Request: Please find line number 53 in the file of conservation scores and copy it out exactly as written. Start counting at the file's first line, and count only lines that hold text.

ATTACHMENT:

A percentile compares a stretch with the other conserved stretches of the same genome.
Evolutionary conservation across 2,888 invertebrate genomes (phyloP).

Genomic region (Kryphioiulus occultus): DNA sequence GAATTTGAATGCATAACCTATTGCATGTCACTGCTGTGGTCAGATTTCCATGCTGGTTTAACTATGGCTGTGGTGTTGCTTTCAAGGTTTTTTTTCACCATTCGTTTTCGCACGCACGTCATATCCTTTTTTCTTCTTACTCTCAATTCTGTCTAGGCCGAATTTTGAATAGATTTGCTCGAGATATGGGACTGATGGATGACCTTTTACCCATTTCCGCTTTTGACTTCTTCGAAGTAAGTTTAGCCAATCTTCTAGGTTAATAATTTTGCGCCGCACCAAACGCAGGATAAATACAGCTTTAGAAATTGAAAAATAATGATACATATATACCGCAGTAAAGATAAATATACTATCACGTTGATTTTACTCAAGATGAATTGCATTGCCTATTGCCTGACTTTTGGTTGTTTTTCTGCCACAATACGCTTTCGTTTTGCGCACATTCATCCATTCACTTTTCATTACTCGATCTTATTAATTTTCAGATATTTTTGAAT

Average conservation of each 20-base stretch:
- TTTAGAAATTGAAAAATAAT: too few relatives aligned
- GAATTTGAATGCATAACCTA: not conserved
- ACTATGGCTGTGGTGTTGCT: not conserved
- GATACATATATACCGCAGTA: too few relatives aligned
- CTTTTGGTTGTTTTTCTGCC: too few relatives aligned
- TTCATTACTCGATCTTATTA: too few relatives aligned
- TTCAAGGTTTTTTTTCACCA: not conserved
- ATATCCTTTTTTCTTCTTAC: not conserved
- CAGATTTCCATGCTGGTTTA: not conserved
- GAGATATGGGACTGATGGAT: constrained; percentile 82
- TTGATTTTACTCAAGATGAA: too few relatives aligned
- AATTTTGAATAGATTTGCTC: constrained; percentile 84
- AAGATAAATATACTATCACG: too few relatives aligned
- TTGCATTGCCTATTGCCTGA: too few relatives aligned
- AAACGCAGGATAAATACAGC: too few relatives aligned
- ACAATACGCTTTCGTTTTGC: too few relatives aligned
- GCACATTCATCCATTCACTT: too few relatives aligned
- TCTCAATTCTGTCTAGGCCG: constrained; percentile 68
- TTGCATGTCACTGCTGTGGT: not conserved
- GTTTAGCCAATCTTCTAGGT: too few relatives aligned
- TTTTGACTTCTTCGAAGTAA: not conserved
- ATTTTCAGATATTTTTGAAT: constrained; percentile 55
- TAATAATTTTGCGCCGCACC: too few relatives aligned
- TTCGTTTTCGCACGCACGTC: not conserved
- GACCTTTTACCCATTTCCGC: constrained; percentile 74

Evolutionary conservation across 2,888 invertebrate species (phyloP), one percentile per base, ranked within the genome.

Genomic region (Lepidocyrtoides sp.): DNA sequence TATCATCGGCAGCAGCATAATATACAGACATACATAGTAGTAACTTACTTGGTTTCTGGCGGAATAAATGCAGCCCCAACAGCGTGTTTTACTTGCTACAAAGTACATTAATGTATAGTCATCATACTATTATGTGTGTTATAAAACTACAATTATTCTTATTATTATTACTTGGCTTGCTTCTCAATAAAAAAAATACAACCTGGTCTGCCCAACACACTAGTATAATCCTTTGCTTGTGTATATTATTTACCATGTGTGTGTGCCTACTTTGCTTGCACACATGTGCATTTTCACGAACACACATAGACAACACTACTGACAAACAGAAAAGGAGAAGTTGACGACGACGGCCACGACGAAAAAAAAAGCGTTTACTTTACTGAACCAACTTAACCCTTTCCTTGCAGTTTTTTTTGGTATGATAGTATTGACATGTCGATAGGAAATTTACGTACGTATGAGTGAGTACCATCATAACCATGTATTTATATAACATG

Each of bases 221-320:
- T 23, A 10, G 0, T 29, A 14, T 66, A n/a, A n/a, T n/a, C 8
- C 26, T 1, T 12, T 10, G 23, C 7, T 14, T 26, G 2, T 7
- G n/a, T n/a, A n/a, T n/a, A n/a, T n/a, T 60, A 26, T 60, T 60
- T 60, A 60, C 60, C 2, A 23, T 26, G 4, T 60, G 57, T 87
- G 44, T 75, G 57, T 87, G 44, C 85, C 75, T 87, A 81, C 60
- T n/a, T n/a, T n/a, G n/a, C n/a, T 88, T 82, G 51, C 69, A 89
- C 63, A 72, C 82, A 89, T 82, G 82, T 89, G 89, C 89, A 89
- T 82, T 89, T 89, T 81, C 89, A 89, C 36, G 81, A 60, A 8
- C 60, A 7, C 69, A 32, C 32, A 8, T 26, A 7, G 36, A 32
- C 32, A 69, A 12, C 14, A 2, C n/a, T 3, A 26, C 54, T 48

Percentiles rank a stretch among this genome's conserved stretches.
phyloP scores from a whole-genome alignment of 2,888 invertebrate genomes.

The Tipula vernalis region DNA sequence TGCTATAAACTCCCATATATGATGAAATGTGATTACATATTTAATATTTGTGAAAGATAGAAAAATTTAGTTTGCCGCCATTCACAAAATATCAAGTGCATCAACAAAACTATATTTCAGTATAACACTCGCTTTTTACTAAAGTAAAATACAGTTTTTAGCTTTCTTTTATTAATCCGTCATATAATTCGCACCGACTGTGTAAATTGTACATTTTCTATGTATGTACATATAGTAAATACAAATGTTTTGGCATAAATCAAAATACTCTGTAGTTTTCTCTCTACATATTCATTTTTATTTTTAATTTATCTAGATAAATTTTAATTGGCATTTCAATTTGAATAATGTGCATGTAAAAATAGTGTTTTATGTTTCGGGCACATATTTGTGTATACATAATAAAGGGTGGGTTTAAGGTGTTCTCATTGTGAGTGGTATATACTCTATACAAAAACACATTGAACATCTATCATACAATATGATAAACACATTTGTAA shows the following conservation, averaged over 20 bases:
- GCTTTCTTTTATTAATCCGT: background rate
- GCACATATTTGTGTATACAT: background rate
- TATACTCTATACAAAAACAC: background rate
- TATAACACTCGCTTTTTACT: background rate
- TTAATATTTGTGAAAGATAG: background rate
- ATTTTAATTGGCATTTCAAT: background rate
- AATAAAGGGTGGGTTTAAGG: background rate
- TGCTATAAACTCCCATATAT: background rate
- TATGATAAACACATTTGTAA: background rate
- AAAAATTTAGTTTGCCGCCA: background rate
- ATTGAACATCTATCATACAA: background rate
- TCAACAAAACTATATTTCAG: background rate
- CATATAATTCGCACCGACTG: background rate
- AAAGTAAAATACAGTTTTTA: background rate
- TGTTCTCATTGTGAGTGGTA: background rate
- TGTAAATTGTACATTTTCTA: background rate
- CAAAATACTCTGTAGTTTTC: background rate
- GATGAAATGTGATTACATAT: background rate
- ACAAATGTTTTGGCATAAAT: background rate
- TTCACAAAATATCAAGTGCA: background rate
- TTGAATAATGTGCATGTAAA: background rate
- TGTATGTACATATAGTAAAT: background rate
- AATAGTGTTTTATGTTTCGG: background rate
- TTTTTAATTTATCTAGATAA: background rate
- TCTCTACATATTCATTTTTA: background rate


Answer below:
- TGCTATAAACTCCCATATAT: background rate